Massachusetts Cultural Council mulls return of suspended grant to Berkshire Museum
PITTSFIELD — With art auctions pending, May is poised to bring an eight-figure boost to the Berkshire Museum's balance sheet.
That means tens of millions in new dollars, some already in hand through the sale this month of Norman Rockwell's "Shuffleton's Barbershop."
And maybe an additional $22,100, to boot.
That's the sum the museum was to receive this year from the Massachusetts Cultural Council.
But the council froze its funding in September. Anita Walker, its executive director, became one of the most vocal critics of the museum's plan to sell up to 40 works of art — opening a rift between the agency and the museum that continued into this year.
Walker said at the time that museum trustees were failing a duty of stewardship to their collection, didn't need a windfall to survive and had violated a public trust.
"We believe that public trust is the foundation of the institution of the nonprofit cultural organization," Walker told The Eagle in September. "Once that starts to erode, then I think our institutions are eroded."
As a sanction, the council put a hold on the museum's allotment of $22,100 as a 2018 Cultural Investment Portfolio member, pending the outcome of a review then underway by the Attorney General's Office.
That review is over — and museum allies want the money.
The sum represents 0.04 percent of the $55 million the museum is now allowed to raise through art sales.
In early February, Attorney General Maura Healey and lawyers in her nonprofits and public charities division dropped opposition to the sale, agreeing that an infusion of cash was needed to safeguard the museum's future.
Walker's own analysts, mining years of their own financial data on the museum and other resources, had questioned the depth of need, saying the museum did not face the threat of closing.
But the condition given for the council's hold on museum money disappeared when Healey's office backed a petition to the Supreme Judicial Court to allow auctions or sales through Sotheby's, which a justice approved April 5.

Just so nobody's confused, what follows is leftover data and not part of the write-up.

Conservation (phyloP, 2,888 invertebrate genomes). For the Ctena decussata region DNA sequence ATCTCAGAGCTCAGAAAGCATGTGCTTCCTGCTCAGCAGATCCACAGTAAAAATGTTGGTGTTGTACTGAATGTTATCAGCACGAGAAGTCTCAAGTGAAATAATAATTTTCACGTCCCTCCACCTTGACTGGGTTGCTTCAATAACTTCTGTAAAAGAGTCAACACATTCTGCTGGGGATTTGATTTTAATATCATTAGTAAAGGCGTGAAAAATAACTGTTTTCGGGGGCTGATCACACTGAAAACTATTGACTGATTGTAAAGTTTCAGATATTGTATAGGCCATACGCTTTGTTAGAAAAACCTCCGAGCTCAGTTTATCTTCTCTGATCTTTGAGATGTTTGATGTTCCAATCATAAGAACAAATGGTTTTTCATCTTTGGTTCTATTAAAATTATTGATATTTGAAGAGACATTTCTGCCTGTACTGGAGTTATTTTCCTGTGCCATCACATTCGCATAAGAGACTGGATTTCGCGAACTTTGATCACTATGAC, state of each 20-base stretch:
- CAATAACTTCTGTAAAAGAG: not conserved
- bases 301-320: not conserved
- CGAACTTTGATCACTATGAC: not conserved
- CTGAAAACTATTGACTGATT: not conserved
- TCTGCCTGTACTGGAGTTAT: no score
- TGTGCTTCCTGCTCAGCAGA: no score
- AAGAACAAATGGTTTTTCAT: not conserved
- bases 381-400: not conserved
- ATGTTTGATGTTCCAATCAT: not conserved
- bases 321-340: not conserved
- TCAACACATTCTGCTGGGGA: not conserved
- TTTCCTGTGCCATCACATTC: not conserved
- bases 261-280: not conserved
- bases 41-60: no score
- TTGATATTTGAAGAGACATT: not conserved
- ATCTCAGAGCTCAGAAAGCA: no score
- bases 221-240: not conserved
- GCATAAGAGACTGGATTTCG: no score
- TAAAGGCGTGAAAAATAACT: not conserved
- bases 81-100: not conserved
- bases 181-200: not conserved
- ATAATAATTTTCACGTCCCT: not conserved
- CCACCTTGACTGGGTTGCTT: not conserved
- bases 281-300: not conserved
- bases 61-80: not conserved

State Rep. Tricia Farley-Bouvier, D-Pittsfield, began pushing for the MCC to make good on the museum's grant.
"The investigation is clearly complete. It's time for the MCC to release those funds," Farley-Bouvier said. "These are funds paid for by the residents of the Commonwealth. This is where they belong."
The MCC says wheels are turning to lift the "hold," but the outcome isn't a lock.
Greg Liakos, the council's communications director, said the agency is reviewing the museum's grant. He said it will be up to the full council for a vote May 22, after a first stop for consideration early next month in the council's grants committee.
Farley-Bouvier said that process concerns her, since she believes the grants committee could be influenced by Walker's opposition to the museum's art sales, which she renewed as recently as this month.
After Justice David A. Lowy ruled to allow the art sales, under conditions agreed to by the museum and Healey, Walker called the development "a significant loss of cultural heritage to the people of Berkshire County and to the entire Commonwealth."
Walker went on to call the museum's actions "contrary to all nationally accepted museum standards and practices." She pledged to work with "our colleagues in the museum community" to develop ways to protect the state's cultural heritage, suggesting by her wording that the Berkshire Museum wouldn't be in that group.